Republicans who control the Iowa Legislature and governor’s office are signaling their intent to allow some pregnant women covered by Medicaid to keep coverage for 12 months after the end of pregnancy.
In her Condition of the State address Tuesday evening, Iowa Gov. Kim Reynolds said she is proposing lengthening Medicaid coverage for moms who make less than a certain amount. The governor’s website says the cutoff would be set at 215% of the federal poverty level. That’s about $64,500 for a family of four.
“Let’s do more to help moms, babies and their families get off to a good start,” Reynolds said in her address.
Only three states, including Iowa, have not extended postpartum Medicaid for a full year; currently, Iowa law allows for 60 days of coverage after a pregnancy ends. Similar legislation has advanced in recent years but has never made it to Reynolds’ desk.
The day before Reynolds’ address, House Study Bill 500 was assigned to a subcommittee; that bill would also extend postpartum coverage to 12 months but does not mention unique income restrictions. No legislation to implement the governor’s proposal had been introduced as of late Friday.
State Rep. Beth Wessel-Kroeschell, D-Ames, said in an email message to Fearless that Reynolds’ plans for a stricter income eligibility threshold would keep thousands of pregnant Iowans each year from getting the coverage extension. “This is a great program made bad by this change,” she said. Wessel-Kroeschell is a member of the subcommittee on House Study Bill 500. She frequently speaks about policies that affect women, their families and the economy.
Reynolds’ office did not immediately reply to an emailed request for comment Friday afternoon.
Advocates say that longer coverage would help thousands of Iowa women annually to manage postpartum complications and other issues.
Medicaid is a critical source of health insurance coverage for half of mothers in Iowa, said Brittney Haskins, president of the Iowa chapter of Postpartum Support International, also known as PSI. Haskins said extending postpartum Medicaid coverage for women is Iowa PSI’s top legislative priority this year.
Maternal health emergencies can occur long after a birth
Haskins said that mothers can experience major health problems long after 60 days postpartum, including ongoing cardiac issues, mental health disorders and more.
“Removing Medicaid coverage leaves women unable to pay for medical expenses and less likely to seek treatment, which leads to higher rates of morbidity and mortality,” Haskins said. “This has a ripple effect on the family system, as mothers are often the primary caregivers.”
Mary Nelle Trefz is the advocacy network director of Iowa ACEs 360. Trefz said that some of the most dangerous pregnancy-related complications, such as eclampsia, cardiomyopathy and strokes, may not surface until months after a delivery.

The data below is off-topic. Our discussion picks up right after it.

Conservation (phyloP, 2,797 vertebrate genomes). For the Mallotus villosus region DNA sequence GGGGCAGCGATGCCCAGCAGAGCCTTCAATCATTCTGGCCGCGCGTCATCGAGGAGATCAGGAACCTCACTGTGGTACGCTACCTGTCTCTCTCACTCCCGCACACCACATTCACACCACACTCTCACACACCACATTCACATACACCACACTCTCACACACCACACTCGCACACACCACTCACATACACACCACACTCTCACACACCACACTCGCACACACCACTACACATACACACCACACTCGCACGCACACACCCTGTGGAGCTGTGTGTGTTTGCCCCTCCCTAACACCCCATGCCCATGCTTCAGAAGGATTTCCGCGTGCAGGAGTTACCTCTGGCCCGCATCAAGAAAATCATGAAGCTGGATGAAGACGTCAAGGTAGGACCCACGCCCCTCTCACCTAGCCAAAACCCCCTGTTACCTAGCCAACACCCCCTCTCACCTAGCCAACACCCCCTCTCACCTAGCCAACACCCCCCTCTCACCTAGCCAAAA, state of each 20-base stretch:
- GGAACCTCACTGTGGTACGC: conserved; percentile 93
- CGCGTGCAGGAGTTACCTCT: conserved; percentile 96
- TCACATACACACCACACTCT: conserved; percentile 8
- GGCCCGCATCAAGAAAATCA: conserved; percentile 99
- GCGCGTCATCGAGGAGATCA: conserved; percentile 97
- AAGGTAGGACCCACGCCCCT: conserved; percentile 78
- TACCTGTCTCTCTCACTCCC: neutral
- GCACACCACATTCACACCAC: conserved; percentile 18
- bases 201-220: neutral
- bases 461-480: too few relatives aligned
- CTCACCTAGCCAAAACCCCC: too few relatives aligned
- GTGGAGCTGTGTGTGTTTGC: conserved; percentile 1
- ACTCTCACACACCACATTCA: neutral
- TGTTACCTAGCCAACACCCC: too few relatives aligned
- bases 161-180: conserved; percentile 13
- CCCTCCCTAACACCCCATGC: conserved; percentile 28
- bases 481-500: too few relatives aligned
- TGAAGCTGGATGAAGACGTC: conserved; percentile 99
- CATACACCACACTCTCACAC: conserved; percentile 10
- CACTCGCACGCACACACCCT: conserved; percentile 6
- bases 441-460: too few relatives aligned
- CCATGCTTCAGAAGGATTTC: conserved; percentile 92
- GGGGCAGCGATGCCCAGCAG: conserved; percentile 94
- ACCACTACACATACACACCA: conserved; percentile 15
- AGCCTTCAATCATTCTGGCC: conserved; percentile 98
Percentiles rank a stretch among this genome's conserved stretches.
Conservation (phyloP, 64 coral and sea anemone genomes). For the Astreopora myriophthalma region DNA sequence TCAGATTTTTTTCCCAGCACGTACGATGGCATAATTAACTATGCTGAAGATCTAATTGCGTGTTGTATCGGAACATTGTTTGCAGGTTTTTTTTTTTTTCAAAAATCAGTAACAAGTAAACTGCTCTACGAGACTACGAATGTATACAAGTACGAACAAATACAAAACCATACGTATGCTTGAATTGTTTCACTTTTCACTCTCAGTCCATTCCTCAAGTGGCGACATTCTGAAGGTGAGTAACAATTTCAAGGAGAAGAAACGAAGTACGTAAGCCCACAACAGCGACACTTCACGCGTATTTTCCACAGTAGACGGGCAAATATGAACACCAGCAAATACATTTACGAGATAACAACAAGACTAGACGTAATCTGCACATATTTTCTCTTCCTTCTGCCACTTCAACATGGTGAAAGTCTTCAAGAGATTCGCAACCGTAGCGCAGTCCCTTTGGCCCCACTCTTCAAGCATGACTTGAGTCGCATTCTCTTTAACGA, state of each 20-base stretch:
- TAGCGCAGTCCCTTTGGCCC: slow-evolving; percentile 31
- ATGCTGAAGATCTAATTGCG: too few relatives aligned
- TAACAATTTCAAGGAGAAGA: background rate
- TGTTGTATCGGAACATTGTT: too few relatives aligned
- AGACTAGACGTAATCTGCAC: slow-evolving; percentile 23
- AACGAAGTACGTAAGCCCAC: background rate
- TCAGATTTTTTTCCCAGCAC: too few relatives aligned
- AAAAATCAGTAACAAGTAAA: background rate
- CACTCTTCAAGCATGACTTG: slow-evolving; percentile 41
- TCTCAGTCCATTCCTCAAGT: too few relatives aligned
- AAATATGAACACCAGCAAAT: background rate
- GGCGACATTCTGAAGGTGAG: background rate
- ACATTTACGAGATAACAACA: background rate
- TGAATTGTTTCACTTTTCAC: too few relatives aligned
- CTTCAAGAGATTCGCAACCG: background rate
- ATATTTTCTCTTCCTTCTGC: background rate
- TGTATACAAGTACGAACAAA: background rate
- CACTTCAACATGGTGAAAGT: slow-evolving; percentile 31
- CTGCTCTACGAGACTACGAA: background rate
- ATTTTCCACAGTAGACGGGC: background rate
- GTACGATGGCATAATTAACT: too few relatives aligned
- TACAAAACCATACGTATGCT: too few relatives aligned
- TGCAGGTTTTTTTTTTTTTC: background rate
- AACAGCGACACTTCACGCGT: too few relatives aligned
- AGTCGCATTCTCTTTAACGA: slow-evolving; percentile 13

“If a new mom loses health insurance coverage shortly after giving birth, these complications are unlikely to be identified or treated,” Trefz said.
The same is true for perinatal or postpartum mood and anxiety disorder, also known as PMAD, which are some of the most common conditions identified during pregnancy and postpartum, Trefz said.
“Losing coverage just 60 days after giving birth makes it difficult to identify and manage these conditions,” she said.
Consequences of poor postpartum health include generational trauma, health problems for offspring
Left untreated, maternal mental health conditions are costly and have multigenerational consequences, both Trefz and Haskins emphasized to Fearless.
“The costs come not just from health care services for mothers, but also in lost workforce productivity and increases in child developmental and behavioral disorders,” Trefz said.
Moms with Medicaid coverage are 25% more likely to have symptoms of postpartum depression compared with mothers covered by private insurance, Trefz added.
Women who live with untreated postpartum depression have children with a higher ACES [Adverse Childhood Experiences] score later in life, Haskins said.
The higher a person’s ACES score, the more at-risk that person is for major health complications over a lifetime, including cancer, heart disease, diabetes, depression and more, according to the Centers for Disease Control and Prevention. People with high ACES scores are also more likely to be the victims of a crime and more likely to struggle with finances and jobs, according to the CDC.
Extending the length of Medicaid coverage provides access and funding to resources and treatment for doctor’s visits, cancer screenings, postpartum mental health medication and sometimes therapy, Haskins said.
“Healthy mothers are better able to bond with their children, create secure attachments with their babies, are more likely to attend their children’s well-visits, and are less likely to call into work sick or quit their jobs,” Haskins said. “Extending Medicaid coverage beyond the current 60 days postpartum is not only basic health care for women, but will have positive effects for their families, communities and the economy.”